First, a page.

By Francine Puckly
Beginnings. Everyone loves a good beginning. And, no. I’m not talking about the beginning of your novel or picture book, the one the reader sees. I’m leaving that to Annie.(hook-em-into-your-book.html) I’m talking about when you begin anew: take on that new challenge, go after that dream or bucket list item that’s been nagging at you for months or years, or start that new manuscript that you know, deep in your soul, is what you’re supposed to be writing next.
Launching a new project makes us both a little scared and dizzy with excitement. The energy is electrifying.
For a little while, anyway.
But when the meat of the work begins—when you take inventory of the skills you currently lack, but must acquire in order to bring the project or endeavor to fruition—the energy wanes and you are left with the sobering reality that you don’t have a clue what you’re doing. It takes courage to continue when we inevitably falter along the path.
I began four new and intimidating projects all in the same week this fall. What fanfare! Bands played, banners waved, and confetti rained down on me as I sprinted toward my figurative playing fields. But that only lasted a few weeks. Because what I did was begin a new historical fiction novel (something I said I would never do because "I don’t know how to write historical fiction”); took on a sewing project for which I have no skills, no pattern and no training; started alto saxophone lessons which has included trying out various reeds and mouthpieces, none of which sound like music but rather just ear-piercing noise and squeaks; and signed up for a Ladies’ Tap dance class when I’ve never danced a jig in my life. The “good for you!” enthusiasm from family, friends and other spectators only carries you so far. At some point you realize, “I really stink.” And the next thought might be, “Maybe this was a bad idea.” Followed quickly by, “Maybe I should quit.”
Energy ebbs and flows. And now that it has ebbed big time, I’ve pondered the following questions: How can we sustain projects when we’re fearful of the next steps and doubt our ability to finish? How do we stare down our fear and intimidation and increase our odds of sticking with a project when the going gets tough?
Here are a few suggestions I’ve put into play.
1. Pull the fear into positive action. I’ve become an expert at recognizing my fear. It makes daily appearances in the form of procrastination, edginess or looking for a quick fix elsewhere such as social media, online shopping, chocolate or whatever else will take away what I’m feeling. One of the quickest ways for me to wrestle it to the ground is to set my timer. For 8, 10, 15 or 20 minutes or whatever, I say, “Don’t think. Just do.” I race toward one unsavory task that I’ve been kicking forward with the clock ticking.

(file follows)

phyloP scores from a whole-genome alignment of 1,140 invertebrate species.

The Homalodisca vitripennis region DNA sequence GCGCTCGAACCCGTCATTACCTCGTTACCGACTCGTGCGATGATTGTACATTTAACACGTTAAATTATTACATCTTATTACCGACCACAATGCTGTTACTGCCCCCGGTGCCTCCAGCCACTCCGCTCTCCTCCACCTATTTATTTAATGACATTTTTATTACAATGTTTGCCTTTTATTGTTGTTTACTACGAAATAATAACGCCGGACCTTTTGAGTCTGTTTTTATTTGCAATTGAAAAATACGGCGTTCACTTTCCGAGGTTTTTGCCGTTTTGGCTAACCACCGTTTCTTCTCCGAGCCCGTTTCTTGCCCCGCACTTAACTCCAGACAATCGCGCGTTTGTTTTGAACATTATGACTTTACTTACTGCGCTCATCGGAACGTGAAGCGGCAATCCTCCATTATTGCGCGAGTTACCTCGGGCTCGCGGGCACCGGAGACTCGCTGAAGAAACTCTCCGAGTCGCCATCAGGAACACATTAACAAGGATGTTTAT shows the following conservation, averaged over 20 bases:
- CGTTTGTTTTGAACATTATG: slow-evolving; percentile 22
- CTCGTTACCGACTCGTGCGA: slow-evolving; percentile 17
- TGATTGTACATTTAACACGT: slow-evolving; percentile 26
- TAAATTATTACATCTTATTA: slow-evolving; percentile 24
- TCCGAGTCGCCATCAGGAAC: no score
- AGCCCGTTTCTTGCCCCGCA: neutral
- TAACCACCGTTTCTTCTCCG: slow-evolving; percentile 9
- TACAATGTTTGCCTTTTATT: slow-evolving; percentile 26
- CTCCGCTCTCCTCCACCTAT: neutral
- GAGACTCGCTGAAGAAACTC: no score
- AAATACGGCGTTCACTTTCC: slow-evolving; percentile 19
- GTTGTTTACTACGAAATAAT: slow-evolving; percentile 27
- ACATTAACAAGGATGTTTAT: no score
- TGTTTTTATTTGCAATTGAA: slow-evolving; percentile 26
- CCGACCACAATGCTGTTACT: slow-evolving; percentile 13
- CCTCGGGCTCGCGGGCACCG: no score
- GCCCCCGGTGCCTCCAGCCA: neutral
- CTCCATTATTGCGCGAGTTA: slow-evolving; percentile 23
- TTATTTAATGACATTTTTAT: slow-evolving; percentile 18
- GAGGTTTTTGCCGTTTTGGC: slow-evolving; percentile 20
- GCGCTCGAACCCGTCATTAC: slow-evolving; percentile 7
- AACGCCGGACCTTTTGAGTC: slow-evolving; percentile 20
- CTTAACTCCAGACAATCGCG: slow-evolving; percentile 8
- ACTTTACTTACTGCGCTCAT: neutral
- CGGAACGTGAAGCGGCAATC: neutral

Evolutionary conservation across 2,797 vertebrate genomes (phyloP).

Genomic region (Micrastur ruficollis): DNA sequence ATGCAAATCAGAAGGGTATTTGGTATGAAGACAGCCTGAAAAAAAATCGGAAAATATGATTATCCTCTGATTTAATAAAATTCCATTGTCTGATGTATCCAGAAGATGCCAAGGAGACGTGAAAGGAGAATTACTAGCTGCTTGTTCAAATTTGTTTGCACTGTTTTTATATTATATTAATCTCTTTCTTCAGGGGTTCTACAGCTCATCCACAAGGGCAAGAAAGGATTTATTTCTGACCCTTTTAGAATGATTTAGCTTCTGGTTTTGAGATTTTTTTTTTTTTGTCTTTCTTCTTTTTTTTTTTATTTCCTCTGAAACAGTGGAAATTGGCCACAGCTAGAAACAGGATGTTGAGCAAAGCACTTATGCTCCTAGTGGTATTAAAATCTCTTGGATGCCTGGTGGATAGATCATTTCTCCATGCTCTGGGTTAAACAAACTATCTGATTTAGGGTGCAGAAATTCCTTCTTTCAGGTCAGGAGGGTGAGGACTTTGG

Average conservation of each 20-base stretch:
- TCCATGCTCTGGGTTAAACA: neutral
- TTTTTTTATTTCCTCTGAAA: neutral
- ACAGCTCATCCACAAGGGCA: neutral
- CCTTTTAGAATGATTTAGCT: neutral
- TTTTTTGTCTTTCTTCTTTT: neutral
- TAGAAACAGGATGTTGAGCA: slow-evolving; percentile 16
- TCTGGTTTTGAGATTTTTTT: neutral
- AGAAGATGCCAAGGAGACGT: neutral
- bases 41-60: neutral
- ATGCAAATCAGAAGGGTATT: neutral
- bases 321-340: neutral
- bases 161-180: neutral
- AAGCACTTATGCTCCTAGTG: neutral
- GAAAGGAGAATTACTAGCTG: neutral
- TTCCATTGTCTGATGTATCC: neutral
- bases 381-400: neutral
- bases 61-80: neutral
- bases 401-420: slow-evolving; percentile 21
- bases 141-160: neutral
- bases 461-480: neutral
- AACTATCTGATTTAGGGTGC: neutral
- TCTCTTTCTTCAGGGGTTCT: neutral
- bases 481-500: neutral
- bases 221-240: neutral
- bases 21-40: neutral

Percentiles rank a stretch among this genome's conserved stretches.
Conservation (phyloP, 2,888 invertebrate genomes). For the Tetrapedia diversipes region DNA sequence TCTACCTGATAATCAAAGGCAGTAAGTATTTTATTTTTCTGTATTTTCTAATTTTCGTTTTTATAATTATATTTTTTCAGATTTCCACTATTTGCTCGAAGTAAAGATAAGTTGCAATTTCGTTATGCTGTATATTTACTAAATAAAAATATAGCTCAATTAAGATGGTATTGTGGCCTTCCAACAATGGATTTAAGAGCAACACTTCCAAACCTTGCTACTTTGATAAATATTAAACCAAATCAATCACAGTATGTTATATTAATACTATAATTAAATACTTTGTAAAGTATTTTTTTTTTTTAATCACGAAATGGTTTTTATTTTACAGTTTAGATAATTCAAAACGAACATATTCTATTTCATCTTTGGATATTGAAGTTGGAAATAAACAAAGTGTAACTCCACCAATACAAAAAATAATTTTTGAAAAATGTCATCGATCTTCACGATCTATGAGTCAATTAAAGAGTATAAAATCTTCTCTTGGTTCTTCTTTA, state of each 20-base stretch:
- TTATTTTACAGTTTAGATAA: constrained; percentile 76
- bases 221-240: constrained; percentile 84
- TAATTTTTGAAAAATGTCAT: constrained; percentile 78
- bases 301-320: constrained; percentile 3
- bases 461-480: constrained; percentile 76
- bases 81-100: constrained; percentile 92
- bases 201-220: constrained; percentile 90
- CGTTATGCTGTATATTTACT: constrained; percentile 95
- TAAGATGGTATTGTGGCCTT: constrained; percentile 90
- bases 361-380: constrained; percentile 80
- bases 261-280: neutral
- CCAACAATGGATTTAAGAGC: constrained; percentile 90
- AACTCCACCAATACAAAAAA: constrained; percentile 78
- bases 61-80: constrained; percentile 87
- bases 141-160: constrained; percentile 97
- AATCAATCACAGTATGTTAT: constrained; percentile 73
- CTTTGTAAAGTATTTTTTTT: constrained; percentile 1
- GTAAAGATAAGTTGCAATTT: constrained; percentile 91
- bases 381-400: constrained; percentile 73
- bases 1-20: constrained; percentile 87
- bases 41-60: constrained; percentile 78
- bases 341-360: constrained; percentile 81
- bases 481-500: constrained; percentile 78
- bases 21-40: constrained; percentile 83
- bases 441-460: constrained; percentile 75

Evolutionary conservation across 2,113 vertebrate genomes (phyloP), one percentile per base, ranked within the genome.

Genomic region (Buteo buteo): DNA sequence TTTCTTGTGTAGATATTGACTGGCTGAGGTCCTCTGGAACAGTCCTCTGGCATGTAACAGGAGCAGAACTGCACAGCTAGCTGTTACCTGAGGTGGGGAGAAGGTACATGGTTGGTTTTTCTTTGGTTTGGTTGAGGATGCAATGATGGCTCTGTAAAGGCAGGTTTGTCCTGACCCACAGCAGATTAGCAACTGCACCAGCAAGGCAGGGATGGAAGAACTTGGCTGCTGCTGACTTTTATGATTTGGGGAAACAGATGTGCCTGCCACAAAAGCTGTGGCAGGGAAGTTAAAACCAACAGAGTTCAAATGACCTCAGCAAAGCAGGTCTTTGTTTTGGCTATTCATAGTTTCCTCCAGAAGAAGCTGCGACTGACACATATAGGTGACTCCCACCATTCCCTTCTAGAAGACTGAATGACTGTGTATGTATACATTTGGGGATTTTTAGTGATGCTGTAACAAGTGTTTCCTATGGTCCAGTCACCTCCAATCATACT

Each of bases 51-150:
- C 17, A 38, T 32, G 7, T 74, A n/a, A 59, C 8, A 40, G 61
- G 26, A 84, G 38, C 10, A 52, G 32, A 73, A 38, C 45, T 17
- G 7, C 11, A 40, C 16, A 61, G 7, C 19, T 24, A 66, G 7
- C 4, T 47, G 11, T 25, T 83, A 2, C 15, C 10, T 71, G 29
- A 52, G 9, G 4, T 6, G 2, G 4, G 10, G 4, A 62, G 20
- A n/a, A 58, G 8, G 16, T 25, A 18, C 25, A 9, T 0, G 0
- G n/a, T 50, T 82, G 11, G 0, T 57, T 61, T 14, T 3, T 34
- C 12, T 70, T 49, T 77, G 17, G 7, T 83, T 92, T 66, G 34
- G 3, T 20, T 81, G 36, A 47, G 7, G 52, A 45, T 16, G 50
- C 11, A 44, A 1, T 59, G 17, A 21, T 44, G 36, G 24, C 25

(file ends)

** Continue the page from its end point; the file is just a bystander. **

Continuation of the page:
2. Care for yourself.
Wait. What did I just say? Yep, that’s right. Take proper care of yourself physically and mentally. You can’t continue a project if you run yourself into the ground with negative self-talk, or by skipping balanced meals, proper hydration, sleep and exercise. Because this is the first thing out the window for me, I have to track it daily in writing. If I stop tracking, I stop doing. “Have you been walking, Francine?” is the first thing my 24 Carrot family asks me when I’m in a mental and physical slump. It’s rhetorical, of course, because we all know the answer.
3. Seek out support from trusted sources.
A shoulder to cry on is essential. Those cheerleaders in life must be sought out and embraced when you are tackling something new. Likewise, don’t trust a naysayer with what little energy you have left on a project. Pause before confiding. Will this person be helpful or just convince you to quit?
4. Sometimes it’s okay to quit.
What?! Yes, it is okay as long as you quit for the right reasons. Sometimes this means quitting entirely, like I did with the afore-mentioned sewing project. After spending nearly 8 hours on it one day, I wasn’t even close to being done. It was going to be expensive from a financial standpoint, and even more importantly, it was going to be costly from a time standpoint. I decided I would rather write than sew. So I called my favorite seamstress and let her take over. Someday she’ll read my book, and someday I’ll happily sit on her cushions. It’s a win-win for both of us because we’re both doing what we love. Other times we only “sorta” quit. Like I did with a novel a few years back. I loved my characters but after three drafts, I hated the actual story. I knew the project didn’t hold enough joy for me to spend another year or more revising and rewriting until it was polished. So I lassoed those characters and superimposed them into a new plot! Problem solved. I kept what I loved and abandoned the rest.
I’m by no means out of the woods with my three remaining projects. Days when my fear is front and center are exceptionally hard. That’s when I try my best to focus on the basics—respect myself mentally and physically, reach out to friends, and set the timer and force myself to complete something. Anything.
Whatever new project you’re venturing into, take your fear with you but be sure to keep it on a short leash. Throw a few of these tools in your hip pocket and keep going!
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